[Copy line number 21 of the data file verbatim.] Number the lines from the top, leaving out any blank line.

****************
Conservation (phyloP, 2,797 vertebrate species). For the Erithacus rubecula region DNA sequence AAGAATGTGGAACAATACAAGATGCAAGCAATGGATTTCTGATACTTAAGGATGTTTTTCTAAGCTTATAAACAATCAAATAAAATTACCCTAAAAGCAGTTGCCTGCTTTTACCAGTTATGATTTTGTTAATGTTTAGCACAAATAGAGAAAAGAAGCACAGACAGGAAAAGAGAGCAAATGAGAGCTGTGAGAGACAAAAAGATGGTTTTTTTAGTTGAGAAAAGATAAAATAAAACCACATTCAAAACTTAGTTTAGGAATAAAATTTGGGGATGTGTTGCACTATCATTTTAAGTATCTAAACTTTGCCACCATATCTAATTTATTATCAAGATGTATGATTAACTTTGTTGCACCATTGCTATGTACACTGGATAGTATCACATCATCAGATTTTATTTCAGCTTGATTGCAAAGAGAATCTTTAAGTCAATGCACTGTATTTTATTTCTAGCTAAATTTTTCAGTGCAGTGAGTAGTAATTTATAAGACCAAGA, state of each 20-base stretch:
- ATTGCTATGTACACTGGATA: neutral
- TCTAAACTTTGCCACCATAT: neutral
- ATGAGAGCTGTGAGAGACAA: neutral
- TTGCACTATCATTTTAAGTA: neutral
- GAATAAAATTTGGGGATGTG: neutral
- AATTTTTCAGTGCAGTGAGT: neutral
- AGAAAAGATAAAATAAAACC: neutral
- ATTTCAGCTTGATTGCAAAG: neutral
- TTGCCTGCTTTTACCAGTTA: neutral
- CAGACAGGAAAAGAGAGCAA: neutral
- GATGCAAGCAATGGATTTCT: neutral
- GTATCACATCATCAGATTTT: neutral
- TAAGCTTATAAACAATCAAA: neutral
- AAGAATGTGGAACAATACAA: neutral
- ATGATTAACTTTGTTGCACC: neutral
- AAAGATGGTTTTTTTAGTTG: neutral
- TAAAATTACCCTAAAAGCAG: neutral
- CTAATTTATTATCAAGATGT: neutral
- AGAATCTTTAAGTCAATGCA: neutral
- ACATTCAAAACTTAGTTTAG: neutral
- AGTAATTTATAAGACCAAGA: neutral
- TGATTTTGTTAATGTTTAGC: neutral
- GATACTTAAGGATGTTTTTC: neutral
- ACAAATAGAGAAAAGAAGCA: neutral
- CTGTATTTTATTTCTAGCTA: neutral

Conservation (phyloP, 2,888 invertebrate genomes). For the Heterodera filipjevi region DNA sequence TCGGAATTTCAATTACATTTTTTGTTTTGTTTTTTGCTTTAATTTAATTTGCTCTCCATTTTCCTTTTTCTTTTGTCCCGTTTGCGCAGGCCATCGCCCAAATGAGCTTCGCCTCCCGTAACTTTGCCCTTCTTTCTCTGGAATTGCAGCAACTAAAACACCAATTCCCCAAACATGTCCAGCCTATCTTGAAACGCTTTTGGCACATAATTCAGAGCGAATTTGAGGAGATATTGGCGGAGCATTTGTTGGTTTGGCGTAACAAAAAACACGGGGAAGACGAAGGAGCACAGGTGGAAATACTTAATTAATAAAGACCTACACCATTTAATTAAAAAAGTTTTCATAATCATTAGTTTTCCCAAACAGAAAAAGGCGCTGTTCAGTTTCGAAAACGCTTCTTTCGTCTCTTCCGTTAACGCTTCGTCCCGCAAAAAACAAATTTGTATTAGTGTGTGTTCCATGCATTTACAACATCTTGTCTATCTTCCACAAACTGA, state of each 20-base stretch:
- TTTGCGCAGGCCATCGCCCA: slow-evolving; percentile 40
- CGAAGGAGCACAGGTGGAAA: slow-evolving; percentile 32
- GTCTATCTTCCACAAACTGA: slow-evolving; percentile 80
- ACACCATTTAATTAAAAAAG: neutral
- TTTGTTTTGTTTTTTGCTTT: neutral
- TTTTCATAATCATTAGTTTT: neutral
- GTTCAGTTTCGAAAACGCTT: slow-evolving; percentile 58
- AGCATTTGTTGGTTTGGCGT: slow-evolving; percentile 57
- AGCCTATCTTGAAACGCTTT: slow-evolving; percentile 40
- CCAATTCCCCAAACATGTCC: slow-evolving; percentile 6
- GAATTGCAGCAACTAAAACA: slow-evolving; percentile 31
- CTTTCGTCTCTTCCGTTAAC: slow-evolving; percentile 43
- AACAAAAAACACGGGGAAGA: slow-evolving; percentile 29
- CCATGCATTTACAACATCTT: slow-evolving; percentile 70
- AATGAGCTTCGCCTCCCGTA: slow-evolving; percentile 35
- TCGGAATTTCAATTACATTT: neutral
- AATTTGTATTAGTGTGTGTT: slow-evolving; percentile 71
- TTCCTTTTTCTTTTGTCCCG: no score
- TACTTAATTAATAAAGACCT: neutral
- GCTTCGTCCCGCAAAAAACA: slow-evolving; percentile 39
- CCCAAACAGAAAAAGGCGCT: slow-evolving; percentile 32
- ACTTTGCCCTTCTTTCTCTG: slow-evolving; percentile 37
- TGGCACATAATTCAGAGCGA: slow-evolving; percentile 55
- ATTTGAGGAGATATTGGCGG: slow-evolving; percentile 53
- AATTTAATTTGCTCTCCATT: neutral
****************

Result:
- ACATTCAAAACTTAGTTTAG: neutral